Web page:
PHOENIX—Tommy La Stella may be the best "under the radar" player among the current bevy of Arizona Fall League prospects.
The Scottsdale Scorpions second baseman is batting .364/.523/.636 at the midpoint of the season, ranking second in the league in both on-base average and OPS. Moreover, La Stella has yet to strike out in over 40 plate appearances while drawing 11 walks. His AFL performance comes after a strong year in which he batted a combined .346/.444/.492, mostly at the Double-A level in a season interrupted twice by nagging injuries.
It's not surprising that the lefthanded hitting La Stella, 24, isn't yet a household name. The New Jersey native went undrafted after high school and played sparingly at St. John's as a freshman before transferring to Coastal Carolina for two solid seasons. The Braves then drafted La Stella in the eighth round of the 2011 draft, assigning him to low Class A Rome to start his pro career.
La Stella is attracting attention in the AFL for his gritty play, gamer attitude and excellent approach at the plate. While scouts see his overall tool set as being somewhat limited, he's regarded as having a "high floor" with the chance to be a regular second baseman in the big leagues.
That chance could come as soon as 2014 after his AFL turn, as the Braves search for answers at second after a rough season by Dan Uggla, who posted a .671 OPS in 2013 but is signed through 2015.
"He might be that guy that gets to the major leagues," said one veteran scout covering the AFL, "and everyone says, 'Where did that guy come from?'"
Scorpions hitting coach John Moses, who had La Stella for the early part of the 2013 season with the Braves' high Class A Lynchburg affiliate, feels strongly that the 5-foot-11, 185-pound infielder can be a starter in the big leagues.
"He's not a utility guy for me," Moses said. "He's going to be a second baseman—a starter," he said. Moses went on to add that La Stella could slot into the number two spot in a batting order or, with his knack for getting on base, even bat in the leadoff position.
La Stella stands out for his approach at the plate, drawing more walks than strikeouts in his three-year minor league career. But he doesn't let the extraordinary plate discipline keep him from going after good pitches. It's a lesson he learned at an early age.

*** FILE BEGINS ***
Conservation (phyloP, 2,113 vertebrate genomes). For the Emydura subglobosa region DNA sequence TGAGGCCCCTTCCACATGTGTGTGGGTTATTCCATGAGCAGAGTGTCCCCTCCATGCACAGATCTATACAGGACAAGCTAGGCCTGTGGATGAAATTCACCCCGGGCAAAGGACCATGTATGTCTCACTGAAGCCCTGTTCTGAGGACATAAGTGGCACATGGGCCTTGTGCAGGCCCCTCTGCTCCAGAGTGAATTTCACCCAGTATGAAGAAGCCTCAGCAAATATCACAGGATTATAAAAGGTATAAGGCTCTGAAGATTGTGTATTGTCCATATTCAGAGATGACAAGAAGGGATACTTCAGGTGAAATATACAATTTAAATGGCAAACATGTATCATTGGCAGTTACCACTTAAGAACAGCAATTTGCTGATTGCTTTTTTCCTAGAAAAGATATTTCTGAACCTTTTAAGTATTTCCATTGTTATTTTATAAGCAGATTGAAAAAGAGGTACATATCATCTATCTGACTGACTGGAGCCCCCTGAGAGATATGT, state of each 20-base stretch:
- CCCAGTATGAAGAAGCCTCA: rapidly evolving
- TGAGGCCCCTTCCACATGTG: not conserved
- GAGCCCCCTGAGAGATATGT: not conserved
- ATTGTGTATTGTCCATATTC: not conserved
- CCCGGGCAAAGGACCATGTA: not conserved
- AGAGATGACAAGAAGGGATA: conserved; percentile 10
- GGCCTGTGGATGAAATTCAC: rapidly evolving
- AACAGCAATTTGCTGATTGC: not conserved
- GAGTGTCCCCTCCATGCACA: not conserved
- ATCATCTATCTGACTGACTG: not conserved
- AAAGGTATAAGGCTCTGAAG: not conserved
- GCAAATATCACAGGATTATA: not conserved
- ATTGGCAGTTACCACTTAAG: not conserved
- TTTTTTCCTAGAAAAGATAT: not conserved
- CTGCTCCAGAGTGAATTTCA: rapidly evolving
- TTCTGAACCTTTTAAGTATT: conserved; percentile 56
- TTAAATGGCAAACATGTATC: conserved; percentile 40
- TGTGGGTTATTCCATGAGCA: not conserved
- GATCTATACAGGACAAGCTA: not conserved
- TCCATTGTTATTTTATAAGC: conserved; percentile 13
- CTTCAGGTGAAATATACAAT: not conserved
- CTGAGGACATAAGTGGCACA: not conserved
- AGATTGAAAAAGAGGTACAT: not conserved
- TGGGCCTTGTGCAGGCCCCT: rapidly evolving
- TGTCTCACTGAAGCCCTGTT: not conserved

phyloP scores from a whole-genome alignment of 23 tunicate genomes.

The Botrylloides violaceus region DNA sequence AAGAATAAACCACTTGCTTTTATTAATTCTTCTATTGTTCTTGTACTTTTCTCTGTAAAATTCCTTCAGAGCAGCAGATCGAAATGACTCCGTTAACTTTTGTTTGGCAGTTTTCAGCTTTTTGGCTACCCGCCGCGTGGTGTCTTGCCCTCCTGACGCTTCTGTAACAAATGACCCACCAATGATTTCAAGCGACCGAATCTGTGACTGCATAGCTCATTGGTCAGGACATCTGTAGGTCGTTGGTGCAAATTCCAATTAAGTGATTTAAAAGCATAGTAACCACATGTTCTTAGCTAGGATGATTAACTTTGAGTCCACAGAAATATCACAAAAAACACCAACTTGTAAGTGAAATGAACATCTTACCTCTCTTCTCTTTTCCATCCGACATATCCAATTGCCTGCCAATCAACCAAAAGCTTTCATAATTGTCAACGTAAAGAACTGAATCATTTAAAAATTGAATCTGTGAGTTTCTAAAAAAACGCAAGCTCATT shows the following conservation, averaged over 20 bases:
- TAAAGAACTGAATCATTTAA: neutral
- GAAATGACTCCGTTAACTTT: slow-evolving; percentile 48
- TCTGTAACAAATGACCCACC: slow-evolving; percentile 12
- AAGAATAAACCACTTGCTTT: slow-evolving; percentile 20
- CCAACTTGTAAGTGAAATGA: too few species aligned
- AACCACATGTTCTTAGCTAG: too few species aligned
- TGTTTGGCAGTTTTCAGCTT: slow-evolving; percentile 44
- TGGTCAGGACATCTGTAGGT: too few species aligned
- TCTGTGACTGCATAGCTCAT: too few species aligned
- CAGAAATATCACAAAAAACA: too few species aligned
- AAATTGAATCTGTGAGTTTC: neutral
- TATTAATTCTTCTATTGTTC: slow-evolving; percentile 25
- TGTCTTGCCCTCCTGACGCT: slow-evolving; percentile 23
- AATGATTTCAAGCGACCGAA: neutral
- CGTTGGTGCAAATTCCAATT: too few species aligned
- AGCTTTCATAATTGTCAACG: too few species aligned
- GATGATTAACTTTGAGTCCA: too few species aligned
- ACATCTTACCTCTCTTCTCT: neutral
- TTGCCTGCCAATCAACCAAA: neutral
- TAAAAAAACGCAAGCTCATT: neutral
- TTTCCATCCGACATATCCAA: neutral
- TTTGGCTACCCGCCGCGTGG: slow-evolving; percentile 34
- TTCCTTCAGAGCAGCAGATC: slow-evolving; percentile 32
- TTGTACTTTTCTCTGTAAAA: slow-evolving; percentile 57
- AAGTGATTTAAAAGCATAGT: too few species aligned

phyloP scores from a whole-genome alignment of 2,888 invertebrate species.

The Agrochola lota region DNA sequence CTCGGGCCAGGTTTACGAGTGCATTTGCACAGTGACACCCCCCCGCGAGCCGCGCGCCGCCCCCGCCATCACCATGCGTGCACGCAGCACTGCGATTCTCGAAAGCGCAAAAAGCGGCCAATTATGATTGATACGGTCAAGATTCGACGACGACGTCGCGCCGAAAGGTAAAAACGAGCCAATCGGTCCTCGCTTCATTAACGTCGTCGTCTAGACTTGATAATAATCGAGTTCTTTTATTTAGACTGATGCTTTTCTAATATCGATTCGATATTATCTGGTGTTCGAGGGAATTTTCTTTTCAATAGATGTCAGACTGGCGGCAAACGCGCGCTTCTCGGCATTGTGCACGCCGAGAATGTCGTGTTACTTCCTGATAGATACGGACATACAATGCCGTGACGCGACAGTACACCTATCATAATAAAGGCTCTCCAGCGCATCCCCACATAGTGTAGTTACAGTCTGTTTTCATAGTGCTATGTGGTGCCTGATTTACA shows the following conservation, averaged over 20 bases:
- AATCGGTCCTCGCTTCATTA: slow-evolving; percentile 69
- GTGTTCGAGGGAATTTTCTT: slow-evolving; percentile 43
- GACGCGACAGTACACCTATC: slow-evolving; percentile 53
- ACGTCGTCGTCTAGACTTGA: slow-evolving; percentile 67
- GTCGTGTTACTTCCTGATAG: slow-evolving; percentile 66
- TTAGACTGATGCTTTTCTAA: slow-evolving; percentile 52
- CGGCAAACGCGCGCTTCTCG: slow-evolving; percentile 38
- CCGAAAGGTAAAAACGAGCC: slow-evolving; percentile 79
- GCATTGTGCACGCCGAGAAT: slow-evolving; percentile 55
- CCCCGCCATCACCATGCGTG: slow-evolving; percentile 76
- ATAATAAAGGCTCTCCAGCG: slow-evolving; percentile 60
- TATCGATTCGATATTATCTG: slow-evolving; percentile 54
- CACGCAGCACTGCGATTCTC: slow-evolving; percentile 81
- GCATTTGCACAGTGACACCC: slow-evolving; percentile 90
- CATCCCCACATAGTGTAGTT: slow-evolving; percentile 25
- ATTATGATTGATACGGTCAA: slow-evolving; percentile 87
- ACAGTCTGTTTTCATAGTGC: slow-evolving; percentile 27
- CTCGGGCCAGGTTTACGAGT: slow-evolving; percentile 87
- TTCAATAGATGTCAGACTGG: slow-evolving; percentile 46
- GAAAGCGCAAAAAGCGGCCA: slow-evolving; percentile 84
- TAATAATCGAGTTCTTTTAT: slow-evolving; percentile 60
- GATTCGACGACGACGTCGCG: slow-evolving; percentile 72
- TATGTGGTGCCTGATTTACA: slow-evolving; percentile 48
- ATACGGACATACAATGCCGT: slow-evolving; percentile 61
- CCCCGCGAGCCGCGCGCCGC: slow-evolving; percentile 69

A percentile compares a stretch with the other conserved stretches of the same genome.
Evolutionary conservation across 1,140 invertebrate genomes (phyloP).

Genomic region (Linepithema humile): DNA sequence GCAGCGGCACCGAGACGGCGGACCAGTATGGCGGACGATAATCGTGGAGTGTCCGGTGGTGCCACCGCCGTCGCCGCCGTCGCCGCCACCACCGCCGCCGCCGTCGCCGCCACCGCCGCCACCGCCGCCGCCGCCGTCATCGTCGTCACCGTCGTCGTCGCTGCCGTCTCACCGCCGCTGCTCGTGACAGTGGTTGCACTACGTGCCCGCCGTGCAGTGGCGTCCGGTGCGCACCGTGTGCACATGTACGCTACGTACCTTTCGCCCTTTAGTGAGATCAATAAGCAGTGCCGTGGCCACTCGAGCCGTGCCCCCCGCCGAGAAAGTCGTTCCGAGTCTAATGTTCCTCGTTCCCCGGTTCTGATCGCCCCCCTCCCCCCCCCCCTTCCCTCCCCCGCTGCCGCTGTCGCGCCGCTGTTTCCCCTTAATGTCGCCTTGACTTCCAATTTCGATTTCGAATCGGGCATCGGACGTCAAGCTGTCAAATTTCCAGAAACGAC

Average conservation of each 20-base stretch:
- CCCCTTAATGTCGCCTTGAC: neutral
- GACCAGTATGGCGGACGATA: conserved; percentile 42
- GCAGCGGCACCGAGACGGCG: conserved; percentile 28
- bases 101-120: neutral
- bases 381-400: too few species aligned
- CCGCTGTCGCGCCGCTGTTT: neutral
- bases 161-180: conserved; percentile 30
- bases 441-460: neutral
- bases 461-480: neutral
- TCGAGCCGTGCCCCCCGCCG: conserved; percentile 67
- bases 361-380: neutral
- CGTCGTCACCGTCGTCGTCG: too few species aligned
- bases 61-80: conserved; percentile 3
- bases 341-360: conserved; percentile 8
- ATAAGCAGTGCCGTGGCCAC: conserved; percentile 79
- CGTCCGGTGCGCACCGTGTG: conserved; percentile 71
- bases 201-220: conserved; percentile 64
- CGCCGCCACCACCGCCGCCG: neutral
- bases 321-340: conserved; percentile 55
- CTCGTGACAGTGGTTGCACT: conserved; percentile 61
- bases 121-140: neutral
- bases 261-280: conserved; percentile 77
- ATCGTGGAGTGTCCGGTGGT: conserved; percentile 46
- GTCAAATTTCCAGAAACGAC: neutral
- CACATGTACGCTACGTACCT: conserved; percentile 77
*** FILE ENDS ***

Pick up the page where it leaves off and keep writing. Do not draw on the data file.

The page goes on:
"When I was growing up my father was big on two strikes—shorten up, put the ball in play," La Stella said. "That was something that was ingrained in me since the time I was a little kid . . . I'm not necessarily going to take away an aggressive swing if I get a pitch to hit, but at the same time I'm a little more focused. If it's close to the zone I get the bat on it."
Moses agrees that that La Stella's solid approach is something that comes natural to him.
"It's an ability. It takes guys really a long period of time to be able to acquire that, but he just has it," Moses said. "It's built-in. He's very confident at the plate, he's confident with two strikes, he puts the ball in play, and he just does pretty much everything you could ask of a guy."
That self-confidence is what La Stella acknowledges as the most important lesson he's learned from the Braves organization.
"It's huge for any ballplayer to be confident at the plate and in the field," La Stella said, "and the Braves have always been big on that with me, instilling confidence in me so that I can go out and do the job. Believing in myself is the most important thing."
La Stella has also continuously made adjustments as he's progressed through the farm system, seeing better quality pitching at each level.
"One of the biggest things for me was refining my approach," La Stella said, "and coming up with something I'm confident in. Going into every game I can go back to when things weren't going well, and I can always revert back to my approach, something I really honed in on.
"It's still a work in progress. You never really stop learning in this game."
But enough about La Stella's offense. He's been sent to Arizona to also work on his defense, the area of his game needing the most improvement, with scouts grading him as a below-average or fringy defender at the keystone. In addition, he's still building strength in his elbow after some early season inflammation.
While it's obvious that hitting is La Stella's passion, he knows what's needed to improve his glovework.
"My double play turns could be a little crisper," La Stella said. "The ground balls, the range—everything. The arm strength on the double play turns—everything could be a little bit sharper and a little more crisp. It's just something I need to work on while I'm out here and then again obviously in the offseason."
• The annual Fall Stars Game (previously called the Rising Stars Game) will be held this Saturday, Nov. 2, at 5:10 p.m. Mountain Time, and will be broadcast live on MLB Network. Rosters will be announced this week.
• Byron Buxton (Twins) homered on Thursday in his first at-bat after a nine-day absence from the Glendale lineup. The 2013 Minor League Player of the Year was out of action with a strained shoulder.
• Salt River Rafters outfielder Stephen Piscotty (Cardinals) and Glendale Desert Dogs righthander Stephen McCray (White Sox) were named the Player and Pitcher of the Week, respectively, for the season's second week.